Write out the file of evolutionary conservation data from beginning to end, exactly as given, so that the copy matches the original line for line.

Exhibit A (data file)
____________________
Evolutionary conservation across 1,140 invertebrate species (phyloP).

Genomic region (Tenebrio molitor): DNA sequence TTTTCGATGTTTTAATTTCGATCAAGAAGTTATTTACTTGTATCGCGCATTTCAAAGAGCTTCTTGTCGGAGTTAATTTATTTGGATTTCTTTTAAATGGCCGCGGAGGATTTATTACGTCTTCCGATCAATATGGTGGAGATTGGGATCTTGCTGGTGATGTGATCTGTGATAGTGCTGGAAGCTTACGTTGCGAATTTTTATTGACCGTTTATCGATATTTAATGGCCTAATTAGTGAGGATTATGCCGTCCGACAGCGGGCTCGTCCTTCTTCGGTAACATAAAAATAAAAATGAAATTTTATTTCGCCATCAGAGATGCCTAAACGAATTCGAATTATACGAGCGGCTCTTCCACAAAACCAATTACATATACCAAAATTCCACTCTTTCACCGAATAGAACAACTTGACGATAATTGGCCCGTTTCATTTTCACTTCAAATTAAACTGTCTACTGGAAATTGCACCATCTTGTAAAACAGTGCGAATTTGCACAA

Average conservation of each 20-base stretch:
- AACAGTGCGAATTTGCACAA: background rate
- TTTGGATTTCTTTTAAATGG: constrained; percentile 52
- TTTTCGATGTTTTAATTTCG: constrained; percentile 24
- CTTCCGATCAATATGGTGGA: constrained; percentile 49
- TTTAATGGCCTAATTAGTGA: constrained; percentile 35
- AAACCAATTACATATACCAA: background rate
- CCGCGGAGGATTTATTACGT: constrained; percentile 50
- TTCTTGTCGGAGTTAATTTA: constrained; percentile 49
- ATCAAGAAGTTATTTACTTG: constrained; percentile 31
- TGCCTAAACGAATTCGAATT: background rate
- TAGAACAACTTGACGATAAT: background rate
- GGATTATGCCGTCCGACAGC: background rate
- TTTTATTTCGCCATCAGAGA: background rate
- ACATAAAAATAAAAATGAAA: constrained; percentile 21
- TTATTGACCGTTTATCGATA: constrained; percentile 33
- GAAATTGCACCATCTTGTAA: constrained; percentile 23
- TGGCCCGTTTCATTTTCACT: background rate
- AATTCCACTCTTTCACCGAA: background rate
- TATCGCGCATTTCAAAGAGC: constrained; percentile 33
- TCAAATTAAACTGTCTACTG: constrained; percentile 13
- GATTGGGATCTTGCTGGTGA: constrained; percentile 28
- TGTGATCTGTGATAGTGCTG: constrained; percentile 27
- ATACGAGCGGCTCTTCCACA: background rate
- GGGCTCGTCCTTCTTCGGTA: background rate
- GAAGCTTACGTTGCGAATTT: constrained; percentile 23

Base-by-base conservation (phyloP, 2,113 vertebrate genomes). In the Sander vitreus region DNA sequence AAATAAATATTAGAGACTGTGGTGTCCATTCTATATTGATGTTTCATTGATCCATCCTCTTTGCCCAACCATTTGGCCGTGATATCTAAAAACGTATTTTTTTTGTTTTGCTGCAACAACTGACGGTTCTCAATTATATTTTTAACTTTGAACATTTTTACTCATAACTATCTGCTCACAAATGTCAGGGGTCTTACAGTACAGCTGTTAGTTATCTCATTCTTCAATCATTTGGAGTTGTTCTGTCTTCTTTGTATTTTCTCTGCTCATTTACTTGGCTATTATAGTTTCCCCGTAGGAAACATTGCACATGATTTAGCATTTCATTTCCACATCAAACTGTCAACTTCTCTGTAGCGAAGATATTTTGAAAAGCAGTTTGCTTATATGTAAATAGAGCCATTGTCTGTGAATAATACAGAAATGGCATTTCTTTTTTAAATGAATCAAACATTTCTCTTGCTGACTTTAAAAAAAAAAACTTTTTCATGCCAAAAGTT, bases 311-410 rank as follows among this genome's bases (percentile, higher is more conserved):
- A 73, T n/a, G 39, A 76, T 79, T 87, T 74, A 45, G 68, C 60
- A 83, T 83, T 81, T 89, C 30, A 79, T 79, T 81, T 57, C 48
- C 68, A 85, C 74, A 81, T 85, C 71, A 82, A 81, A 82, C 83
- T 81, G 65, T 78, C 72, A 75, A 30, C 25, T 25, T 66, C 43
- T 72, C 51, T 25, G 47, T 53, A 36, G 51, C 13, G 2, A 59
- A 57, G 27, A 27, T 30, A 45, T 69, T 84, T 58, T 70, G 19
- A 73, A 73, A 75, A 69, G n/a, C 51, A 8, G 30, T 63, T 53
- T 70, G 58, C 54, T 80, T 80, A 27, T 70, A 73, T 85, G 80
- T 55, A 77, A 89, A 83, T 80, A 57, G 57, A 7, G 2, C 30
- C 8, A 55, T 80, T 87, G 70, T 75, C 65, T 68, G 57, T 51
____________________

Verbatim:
Evolutionary conservation across 1,140 invertebrate species (phyloP).

Genomic region (Tenebrio molitor): DNA sequence TTTTCGATGTTTTAATTTCGATCAAGAAGTTATTTACTTGTATCGCGCATTTCAAAGAGCTTCTTGTCGGAGTTAATTTATTTGGATTTCTTTTAAATGGCCGCGGAGGATTTATTACGTCTTCCGATCAATATGGTGGAGATTGGGATCTTGCTGGTGATGTGATCTGTGATAGTGCTGGAAGCTTACGTTGCGAATTTTTATTGACCGTTTATCGATATTTAATGGCCTAATTAGTGAGGATTATGCCGTCCGACAGCGGGCTCGTCCTTCTTCGGTAACATAAAAATAAAAATGAAATTTTATTTCGCCATCAGAGATGCCTAAACGAATTCGAATTATACGAGCGGCTCTTCCACAAAACCAATTACATATACCAAAATTCCACTCTTTCACCGAATAGAACAACTTGACGATAATTGGCCCGTTTCATTTTCACTTCAAATTAAACTGTCTACTGGAAATTGCACCATCTTGTAAAACAGTGCGAATTTGCACAA

Average conservation of each 20-base stretch:
- AACAGTGCGAATTTGCACAA: background rate
- TTTGGATTTCTTTTAAATGG: constrained; percentile 52
- TTTTCGATGTTTTAATTTCG: constrained; percentile 24
- CTTCCGATCAATATGGTGGA: constrained; percentile 49
- TTTAATGGCCTAATTAGTGA: constrained; percentile 35
- AAACCAATTACATATACCAA: background rate
- CCGCGGAGGATTTATTACGT: constrained; percentile 50
- TTCTTGTCGGAGTTAATTTA: constrained; percentile 49
- ATCAAGAAGTTATTTACTTG: constrained; percentile 31
- TGCCTAAACGAATTCGAATT: background rate
- TAGAACAACTTGACGATAAT: background rate
- GGATTATGCCGTCCGACAGC: background rate
- TTTTATTTCGCCATCAGAGA: background rate
- ACATAAAAATAAAAATGAAA: constrained; percentile 21
- TTATTGACCGTTTATCGATA: constrained; percentile 33
- GAAATTGCACCATCTTGTAA: constrained; percentile 23
- TGGCCCGTTTCATTTTCACT: background rate
- AATTCCACTCTTTCACCGAA: background rate
- TATCGCGCATTTCAAAGAGC: constrained; percentile 33
- TCAAATTAAACTGTCTACTG: constrained; percentile 13
- GATTGGGATCTTGCTGGTGA: constrained; percentile 28
- TGTGATCTGTGATAGTGCTG: constrained; percentile 27
- ATACGAGCGGCTCTTCCACA: background rate
- GGGCTCGTCCTTCTTCGGTA: background rate
- GAAGCTTACGTTGCGAATTT: constrained; percentile 23

Base-by-base conservation (phyloP, 2,113 vertebrate genomes). In the Sander vitreus region DNA sequence AAATAAATATTAGAGACTGTGGTGTCCATTCTATATTGATGTTTCATTGATCCATCCTCTTTGCCCAACCATTTGGCCGTGATATCTAAAAACGTATTTTTTTTGTTTTGCTGCAACAACTGACGGTTCTCAATTATATTTTTAACTTTGAACATTTTTACTCATAACTATCTGCTCACAAATGTCAGGGGTCTTACAGTACAGCTGTTAGTTATCTCATTCTTCAATCATTTGGAGTTGTTCTGTCTTCTTTGTATTTTCTCTGCTCATTTACTTGGCTATTATAGTTTCCCCGTAGGAAACATTGCACATGATTTAGCATTTCATTTCCACATCAAACTGTCAACTTCTCTGTAGCGAAGATATTTTGAAAAGCAGTTTGCTTATATGTAAATAGAGCCATTGTCTGTGAATAATACAGAAATGGCATTTCTTTTTTAAATGAATCAAACATTTCTCTTGCTGACTTTAAAAAAAAAAACTTTTTCATGCCAAAAGTT, bases 311-410 rank as follows among this genome's bases (percentile, higher is more conserved):
- A 73, T n/a, G 39, A 76, T 79, T 87, T 74, A 45, G 68, C 60
- A 83, T 83, T 81, T 89, C 30, A 79, T 79, T 81, T 57, C 48
- C 68, A 85, C 74, A 81, T 85, C 71, A 82, A 81, A 82, C 83
- T 81, G 65, T 78, C 72, A 75, A 30, C 25, T 25, T 66, C 43
- T 72, C 51, T 25, G 47, T 53, A 36, G 51, C 13, G 2, A 59
- A 57, G 27, A 27, T 30, A 45, T 69, T 84, T 58, T 70, G 19
- A 73, A 73, A 75, A 69, G n/a, C 51, A 8, G 30, T 63, T 53
- T 70, G 58, C 54, T 80, T 80, A 27, T 70, A 73, T 85, G 80
- T 55, A 77, A 89, A 83, T 80, A 57, G 57, A 7, G 2, C 30
- C 8, A 55, T 80, T 87, G 70, T 75, C 65, T 68, G 57, T 51